- Products bought online may still be sold with cords. Be careful to purchase only cord-free products. Don’t be lured into clearance priced products with cords.
How Can I Identify Safe Window Coverings for my home or Daycare?
Parents for Window Blind Safety advises consumers seeking safe blinds to look for the following:
- Window coverings with no outer cords and tight inner cords
- Cordless products
- Products carrying the Parents for Window Blind Safety Seal of Approval which is awarded to cordless products that are Lab Tested, Mom Approved™
What About the Blinds in My Home?
Many households already use window blinds with accessible, hazardous cords. Wrapping cords around a cleat, or putting them on top of the valence isn’t enough to ensure the safety of children. Hundreds of young children have been strangled by cords that parents had thought were placed out of reach. The best course of action is to replace them with cord-free window coverings.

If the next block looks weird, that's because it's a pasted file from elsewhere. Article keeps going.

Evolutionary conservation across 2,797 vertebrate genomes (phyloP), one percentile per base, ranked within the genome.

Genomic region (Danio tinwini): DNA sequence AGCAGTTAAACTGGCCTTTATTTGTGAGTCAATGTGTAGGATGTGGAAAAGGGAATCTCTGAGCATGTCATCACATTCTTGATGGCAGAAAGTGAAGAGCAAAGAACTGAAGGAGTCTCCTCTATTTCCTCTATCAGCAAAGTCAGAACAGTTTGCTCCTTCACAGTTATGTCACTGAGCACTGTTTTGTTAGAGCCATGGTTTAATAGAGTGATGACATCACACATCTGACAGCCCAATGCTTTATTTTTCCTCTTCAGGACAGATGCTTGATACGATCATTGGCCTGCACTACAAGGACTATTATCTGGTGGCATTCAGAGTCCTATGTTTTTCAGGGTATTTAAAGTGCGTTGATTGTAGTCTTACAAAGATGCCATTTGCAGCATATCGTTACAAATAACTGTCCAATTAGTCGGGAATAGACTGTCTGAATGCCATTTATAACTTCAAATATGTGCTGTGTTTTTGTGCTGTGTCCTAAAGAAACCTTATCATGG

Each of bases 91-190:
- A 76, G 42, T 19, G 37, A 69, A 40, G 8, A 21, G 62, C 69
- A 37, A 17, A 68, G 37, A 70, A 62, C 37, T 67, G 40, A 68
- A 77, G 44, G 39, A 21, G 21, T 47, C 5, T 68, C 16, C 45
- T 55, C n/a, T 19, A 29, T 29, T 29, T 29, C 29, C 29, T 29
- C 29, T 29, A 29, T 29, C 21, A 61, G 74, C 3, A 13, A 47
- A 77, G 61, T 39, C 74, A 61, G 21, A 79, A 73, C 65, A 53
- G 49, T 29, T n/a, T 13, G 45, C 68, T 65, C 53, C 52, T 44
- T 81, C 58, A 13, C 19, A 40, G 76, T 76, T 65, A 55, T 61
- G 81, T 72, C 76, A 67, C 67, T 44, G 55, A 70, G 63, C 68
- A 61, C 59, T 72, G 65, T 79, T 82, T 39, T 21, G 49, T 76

If you’re moving to a new apartment building, staying in a hotel, or visiting friends and family, be aware. Since blinds with dangerous cords haven’t been recalled, millions of hazardous window blinds remain in living spaces. Keep sleep and play areas free of cords. There is no action too small to ensure the safety of our children. Join us with your everyday, conscious decisions to eliminate hazardous practices in your home.
PFWBS, CFA and ISC Press Release on Canadian Regulations: